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National Estimates of Price Variation by Site of Care
Aparna Higgins, MA; German Veselovskiy, MPP; and Jill Schinkel, MS

National Estimates of Price Variation by Site of Care

Aparna Higgins, MA; German Veselovskiy, MPP; and Jill Schinkel, MS
Between 2009 and 2013, for individuals with employer-sponsored insurance, prices for services performed at hospital outpatient departments were higher than in physician offices, and the magnitude of price differential increased over time.
Our study shows that price differentials by site of care exist at a national level, and that they are increasing over time. The amount of price differential varies by type of service, with the greatest differential occurring for imaging visits and procedures. Price differentials for some imaging procedures, such as chest radiography and MRI, are increasing at a faster rate than other services, such as office visits. This increase in differential was accompanied by shifts in volume of services from POs to HOPDs.

Our findings are consistent with previous research that showed HOPDs typically get paid more for services compared with other settings (PO and/or ASC) by both private insurers and Medicare.9,10,12 For example, the HOPD-to-PO payment ratio for a colonoscopy in 2011 was 2.06 among privately insured active and retired non­elderly autoworkers and their dependents compared with 2.84 in our study.12

Although our study did not focus on the reasons for a site-specific price differential, previous research offers some clues. Increases in site-of-care price differential over time may be related to vertical integration, which refers to hospital acquisition of physician practices—an increasing trend in recent years. This type of integration has shown to be associated with higher prices.15

Lack of transparency in the pricing of services and a limited amount of consumer comparison shopping could be contributing factors for persistence in price differential across sites of care.16 Our analysis demonstrates opportunities for OOP savings if individuals elected to comparison shop; evidence shows that consumers select lower-cost providers when presented with comparative price information.17 Other factors that could explain price differential include requirements for hospitals to have standby capacity and resources to perform a wide array of services, provide indigent care, etc.10 Lower payments for the same services in ASCs when compared with hospitals could be due to specialization in certain services, exclusiveness of services provided, and ASCs’ ability to perform procedures and surgeries in less time than a hospital outpatient department.18 Additional research is needed to understand the factors driving such price differentials to ensure that appropriate solutions are implemented to address this issue.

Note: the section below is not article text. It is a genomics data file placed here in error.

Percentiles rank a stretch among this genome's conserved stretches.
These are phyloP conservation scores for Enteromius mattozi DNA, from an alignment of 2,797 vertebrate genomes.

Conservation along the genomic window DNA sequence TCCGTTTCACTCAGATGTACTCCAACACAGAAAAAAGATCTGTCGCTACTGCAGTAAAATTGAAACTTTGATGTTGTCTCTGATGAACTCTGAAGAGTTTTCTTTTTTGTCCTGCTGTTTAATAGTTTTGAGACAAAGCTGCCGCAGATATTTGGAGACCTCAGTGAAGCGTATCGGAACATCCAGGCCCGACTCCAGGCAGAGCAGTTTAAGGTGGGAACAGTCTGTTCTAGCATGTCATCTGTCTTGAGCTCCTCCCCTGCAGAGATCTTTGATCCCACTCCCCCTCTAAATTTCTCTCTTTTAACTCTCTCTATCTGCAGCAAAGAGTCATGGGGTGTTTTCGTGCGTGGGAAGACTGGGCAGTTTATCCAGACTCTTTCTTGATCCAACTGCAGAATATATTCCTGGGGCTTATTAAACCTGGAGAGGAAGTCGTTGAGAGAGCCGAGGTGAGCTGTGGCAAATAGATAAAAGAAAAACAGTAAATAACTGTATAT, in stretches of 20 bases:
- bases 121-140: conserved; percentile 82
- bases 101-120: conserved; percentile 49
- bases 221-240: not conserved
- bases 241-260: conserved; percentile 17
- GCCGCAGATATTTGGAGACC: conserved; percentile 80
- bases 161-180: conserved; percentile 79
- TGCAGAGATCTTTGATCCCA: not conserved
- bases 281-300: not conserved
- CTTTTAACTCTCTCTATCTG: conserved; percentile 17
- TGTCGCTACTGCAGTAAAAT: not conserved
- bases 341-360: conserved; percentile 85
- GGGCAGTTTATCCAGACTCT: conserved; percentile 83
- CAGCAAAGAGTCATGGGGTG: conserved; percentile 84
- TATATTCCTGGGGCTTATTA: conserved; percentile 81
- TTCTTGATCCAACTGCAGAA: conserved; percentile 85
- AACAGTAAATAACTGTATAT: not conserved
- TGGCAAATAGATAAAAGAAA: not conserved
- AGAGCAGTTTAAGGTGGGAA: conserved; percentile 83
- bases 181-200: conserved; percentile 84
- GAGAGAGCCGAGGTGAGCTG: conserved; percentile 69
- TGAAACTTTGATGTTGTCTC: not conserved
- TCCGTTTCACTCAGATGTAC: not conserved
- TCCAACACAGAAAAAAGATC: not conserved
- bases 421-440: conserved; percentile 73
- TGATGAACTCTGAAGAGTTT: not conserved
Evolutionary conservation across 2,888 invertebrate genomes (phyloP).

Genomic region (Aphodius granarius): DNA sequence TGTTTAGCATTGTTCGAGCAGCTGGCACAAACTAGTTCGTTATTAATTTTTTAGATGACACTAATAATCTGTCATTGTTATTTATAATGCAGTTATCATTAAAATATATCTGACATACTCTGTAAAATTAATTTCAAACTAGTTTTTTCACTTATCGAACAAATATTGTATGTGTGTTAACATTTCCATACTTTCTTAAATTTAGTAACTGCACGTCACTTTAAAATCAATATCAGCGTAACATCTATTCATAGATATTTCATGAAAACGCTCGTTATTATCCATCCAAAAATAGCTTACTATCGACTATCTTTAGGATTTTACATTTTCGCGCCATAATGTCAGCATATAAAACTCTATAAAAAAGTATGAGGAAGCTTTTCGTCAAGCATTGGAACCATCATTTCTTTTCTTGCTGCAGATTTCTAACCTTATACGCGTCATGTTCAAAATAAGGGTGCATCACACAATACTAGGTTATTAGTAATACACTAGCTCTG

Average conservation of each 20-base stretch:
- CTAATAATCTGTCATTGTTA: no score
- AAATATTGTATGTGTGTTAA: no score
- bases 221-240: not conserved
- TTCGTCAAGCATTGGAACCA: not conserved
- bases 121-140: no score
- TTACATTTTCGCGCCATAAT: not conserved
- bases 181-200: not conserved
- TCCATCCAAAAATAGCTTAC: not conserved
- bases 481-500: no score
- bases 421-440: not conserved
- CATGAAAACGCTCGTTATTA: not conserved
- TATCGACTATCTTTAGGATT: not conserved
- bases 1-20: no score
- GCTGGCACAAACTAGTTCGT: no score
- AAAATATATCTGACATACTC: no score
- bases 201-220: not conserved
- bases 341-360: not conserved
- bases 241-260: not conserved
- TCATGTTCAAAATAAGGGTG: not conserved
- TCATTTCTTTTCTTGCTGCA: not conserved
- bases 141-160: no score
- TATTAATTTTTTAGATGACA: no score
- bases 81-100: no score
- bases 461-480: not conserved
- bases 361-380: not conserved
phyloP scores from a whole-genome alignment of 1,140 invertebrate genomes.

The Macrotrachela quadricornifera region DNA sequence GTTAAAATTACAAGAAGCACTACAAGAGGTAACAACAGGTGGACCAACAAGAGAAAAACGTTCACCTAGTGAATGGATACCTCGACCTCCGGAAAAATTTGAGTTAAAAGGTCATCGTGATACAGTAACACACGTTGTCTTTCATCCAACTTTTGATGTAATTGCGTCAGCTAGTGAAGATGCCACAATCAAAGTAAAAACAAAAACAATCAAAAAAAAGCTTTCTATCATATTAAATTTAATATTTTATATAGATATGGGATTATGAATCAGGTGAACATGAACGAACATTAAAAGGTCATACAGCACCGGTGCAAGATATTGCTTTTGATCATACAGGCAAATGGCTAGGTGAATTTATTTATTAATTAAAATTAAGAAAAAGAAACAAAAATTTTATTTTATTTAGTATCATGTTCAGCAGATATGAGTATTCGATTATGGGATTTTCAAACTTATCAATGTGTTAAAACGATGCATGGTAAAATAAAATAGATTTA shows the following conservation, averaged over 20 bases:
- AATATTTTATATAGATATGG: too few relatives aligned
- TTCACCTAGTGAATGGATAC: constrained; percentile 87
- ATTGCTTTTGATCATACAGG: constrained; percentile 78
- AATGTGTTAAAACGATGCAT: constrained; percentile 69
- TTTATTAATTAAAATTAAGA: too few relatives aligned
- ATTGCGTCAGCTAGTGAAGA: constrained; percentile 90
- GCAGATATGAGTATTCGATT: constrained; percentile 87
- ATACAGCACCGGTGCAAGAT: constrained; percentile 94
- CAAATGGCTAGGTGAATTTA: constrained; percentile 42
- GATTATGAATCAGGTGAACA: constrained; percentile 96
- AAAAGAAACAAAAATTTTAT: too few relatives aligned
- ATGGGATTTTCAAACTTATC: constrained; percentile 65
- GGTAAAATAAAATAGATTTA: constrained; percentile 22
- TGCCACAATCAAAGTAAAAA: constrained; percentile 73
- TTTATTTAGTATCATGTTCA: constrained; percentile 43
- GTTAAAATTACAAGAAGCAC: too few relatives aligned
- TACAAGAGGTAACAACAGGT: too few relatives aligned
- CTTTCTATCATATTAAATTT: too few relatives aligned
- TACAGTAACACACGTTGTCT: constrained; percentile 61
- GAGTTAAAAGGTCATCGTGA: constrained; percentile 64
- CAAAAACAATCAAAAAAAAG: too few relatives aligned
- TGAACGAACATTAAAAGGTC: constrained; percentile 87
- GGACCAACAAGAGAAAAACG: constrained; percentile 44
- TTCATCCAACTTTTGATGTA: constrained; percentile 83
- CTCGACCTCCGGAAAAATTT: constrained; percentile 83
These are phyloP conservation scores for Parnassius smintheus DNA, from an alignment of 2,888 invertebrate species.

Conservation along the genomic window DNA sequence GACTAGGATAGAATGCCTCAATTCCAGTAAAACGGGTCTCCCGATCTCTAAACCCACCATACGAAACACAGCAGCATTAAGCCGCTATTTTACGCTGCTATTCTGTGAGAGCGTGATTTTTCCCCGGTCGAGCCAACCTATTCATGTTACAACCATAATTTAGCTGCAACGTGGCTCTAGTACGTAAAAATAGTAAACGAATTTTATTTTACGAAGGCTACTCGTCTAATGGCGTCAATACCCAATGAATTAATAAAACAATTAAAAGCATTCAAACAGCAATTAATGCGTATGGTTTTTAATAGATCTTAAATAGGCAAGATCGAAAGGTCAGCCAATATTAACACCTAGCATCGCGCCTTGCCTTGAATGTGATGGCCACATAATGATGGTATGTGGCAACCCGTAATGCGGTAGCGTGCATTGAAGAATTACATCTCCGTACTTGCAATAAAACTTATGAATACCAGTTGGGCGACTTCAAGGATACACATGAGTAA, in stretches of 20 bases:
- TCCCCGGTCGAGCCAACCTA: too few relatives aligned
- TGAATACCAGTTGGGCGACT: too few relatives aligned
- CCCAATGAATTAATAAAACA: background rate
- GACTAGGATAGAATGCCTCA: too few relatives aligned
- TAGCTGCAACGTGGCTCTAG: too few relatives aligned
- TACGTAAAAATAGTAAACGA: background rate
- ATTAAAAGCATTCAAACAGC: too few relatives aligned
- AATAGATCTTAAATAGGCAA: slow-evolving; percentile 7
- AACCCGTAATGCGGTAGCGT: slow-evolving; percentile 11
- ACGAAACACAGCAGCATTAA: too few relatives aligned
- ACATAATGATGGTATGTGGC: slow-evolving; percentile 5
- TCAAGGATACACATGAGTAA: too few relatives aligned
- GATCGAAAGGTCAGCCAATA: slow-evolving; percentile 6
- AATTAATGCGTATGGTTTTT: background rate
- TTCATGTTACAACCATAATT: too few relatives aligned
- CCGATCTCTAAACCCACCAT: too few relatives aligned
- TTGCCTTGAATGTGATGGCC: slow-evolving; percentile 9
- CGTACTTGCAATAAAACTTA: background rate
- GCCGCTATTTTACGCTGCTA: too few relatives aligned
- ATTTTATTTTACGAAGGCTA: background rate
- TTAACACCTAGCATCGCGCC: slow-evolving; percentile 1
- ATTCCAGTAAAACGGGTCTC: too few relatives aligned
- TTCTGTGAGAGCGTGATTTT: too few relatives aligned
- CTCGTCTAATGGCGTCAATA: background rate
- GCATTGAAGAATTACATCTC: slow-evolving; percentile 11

Limitations

Our results are limited to the time period and payers that contributed data to the Truven Health MarketScan databases throughout the study period. Any potential changes in payer mix during the study period that influenced any temporal trends were likely minimal due to the stable volume of and average payment for procedures throughout the study period. Furthermore, we observed that price differentials were similar to those reported in previous research that utilized data from a single-payer source, suggesting that payer mix is an unlikely source of the observed trends in HOPD-to-PO price ratios.12 Second, our analysis focused on 7 healthcare services; additional research is needed to determine if the study findings regarding site-specific price differential and volume shifting are similar or different for other services. Consequently, the full implications for impact on the total national healthcare spending are currently unknown. Finally, our study did not focus on the reasons for the observed site-specific price differentials. Further research is needed to identify the reasons for both the present site-specific price differentials and for their observed recent growth.

CONCLUSIONS
Our study shows the existence of price differentials for the same medical services delivered at different sites of care at a national level, and that these differences are increasing over time. This increase in differential was accompanied by shifts in volume of services from less expensive (PO) to more expensive (HOPD) settings. The resulting additional spending is non-trivial: the price differential between HOPD and PO was associated with $1.9 billion more in healthcare spending for the analyzed 7 services in 2013.  Additional research is needed to understand the factors driving such price differentials to ensure that appropriate solutions are implemented to address this issue.  

Author Affiliations: America’s Health Insurance Plans (AH, GV, JS), Washington, DC.

Source of Funding: None.

Author Disclosures: The authors report no relationship or financial interest with any entity that would pose a conflict of interest with the subject matter of this article.

Authorship Information: Concept and design (AH, GV, JS); acquisition of data (AH); analysis and interpretation of data (AH, GV, JS); drafting of the manuscript (AH, GV, JS); critical revision of the manuscript for important intellectual content (AH, JS); statistical analysis (GV, JS); provision of study materials or patients; obtaining funding; administrative, technical, or logistic support (AH, GV, JS); and supervision (AH).

Address correspondence to: Aparna Higgins, MA, American’s Health Insurance Plans, 601 Pennsylvania Ave, NW, South Building, Ste 500, Washington, DC 20004. E-mail: ahiggins@ahip.org.
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